SD Worx was the only team that had all six riders in the front group in the final of Gent-Wevelgem Women and they tried all they could to prevent a mass sprint, throwing themselves into attack after attack. However, with several other teams committed to a bunch finish and no strong wind to force a selection, this time their efforts were for naught.
Then, when it came down to the sprint, Lotte Kopecky wanted to launch off the wheel of Elisa Balsamo (Trek-Segafredo) but as her teammates Elena Cecchini and Christine Majerus surged forward on the left side of the road and Marianne Vos’ Jumbo-Visma train on the right side, the peloton split into two, with Kopecky on the left and Balsamo on the right. The world champion then swung back to the left and into Kopecky’s wheel.
“I wanted to take the wheel of Balsamo but couldn’t find her,” said Kopecky. “Luckily my teammates brought me back to the front, but the initial plan was to come from behind. I missed some freshness in the sprint.”
Kopecky started to sprint with about 200 metres to go, but Balsamo quickly came alongside and passed the Belgian champion. On the last 50 metres, Vos and Maria Giulia Confalonieri (Ceratizit-WNT) also came past, leaving only the unrewarding fourth place for Kopecky.
It had been 58 kilometres earlier when Kopecky had been the one to start her team’s flurry of attacks, opening up the aggressive racing style that worked so well for the squad at Strade Bianche. Kopecky got away with Anna Henderson (Jumbo-Visma), Kasia Niewiadoma (Canyon-SRAM), and Liane Lippert (Team DSM). After the first ascent of the Kemmelberg, they were joined by Marta Cavalli (FDJ Nouvelle-Aquitaine Futuroscope), Henderson’s teammate Coryn Labecki, and SD Worx’ Marlen Reusser, but the advantage over the peloton was never large and Trek-Segafredo brought the move back after 14 kilometres.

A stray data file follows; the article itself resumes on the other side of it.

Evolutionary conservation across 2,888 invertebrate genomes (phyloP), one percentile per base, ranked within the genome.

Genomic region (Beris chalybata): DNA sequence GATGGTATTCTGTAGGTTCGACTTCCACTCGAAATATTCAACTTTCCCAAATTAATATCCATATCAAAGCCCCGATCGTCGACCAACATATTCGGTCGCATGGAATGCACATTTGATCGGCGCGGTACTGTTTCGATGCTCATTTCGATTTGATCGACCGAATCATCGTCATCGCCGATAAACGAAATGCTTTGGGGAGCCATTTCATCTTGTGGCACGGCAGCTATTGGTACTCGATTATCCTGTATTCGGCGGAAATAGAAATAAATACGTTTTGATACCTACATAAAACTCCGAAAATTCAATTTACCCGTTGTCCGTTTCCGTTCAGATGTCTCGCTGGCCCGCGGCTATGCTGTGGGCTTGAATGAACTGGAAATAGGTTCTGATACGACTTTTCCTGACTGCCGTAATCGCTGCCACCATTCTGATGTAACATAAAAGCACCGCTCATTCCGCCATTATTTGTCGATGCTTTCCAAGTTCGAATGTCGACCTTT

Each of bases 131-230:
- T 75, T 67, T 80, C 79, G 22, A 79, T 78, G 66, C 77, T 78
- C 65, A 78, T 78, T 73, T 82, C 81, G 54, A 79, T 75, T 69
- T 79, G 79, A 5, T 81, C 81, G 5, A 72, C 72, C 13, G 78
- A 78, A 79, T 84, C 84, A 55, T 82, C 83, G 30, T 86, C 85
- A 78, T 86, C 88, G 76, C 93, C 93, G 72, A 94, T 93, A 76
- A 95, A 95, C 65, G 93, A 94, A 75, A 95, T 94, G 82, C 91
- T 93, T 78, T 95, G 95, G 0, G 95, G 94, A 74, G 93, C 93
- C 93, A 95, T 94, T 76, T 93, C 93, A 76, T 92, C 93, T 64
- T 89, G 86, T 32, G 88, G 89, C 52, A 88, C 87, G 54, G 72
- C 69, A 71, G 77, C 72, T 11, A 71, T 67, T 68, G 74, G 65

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Chantal van den Broek-Blaak was the next SD Worx rider to try, pushing hard up the Baneberg, but to no avail. After the second time up the Kemmelberg, Christine Majerus was briefly part of a three-rider front group until the next group came up.
On the last 30 kilometres through Ypres and towards Wevelgem, the team hardly ever let up attacking, with Van den Broek-Blaak and Cecchini especially active while Kopecky then saved herself for the sprint. The most promising move occurred 12 kilometres from the finish when Cecchini was part of a group of 13 that got a gap on the rest of the peloton.
Majerus also bridged up to the group on her own soon after. But without any real cooperation in the group, Trek-Segafredo again eventually closed the gap. Next 22-year-old Lonneke Uneken made another attempt, taking four others with her, but this, too, was shut down by Trek-Segafredo’s chase work. Only then did the team switch to sprint preparation mode where Kopecky came up just short in the chase for a podium spot.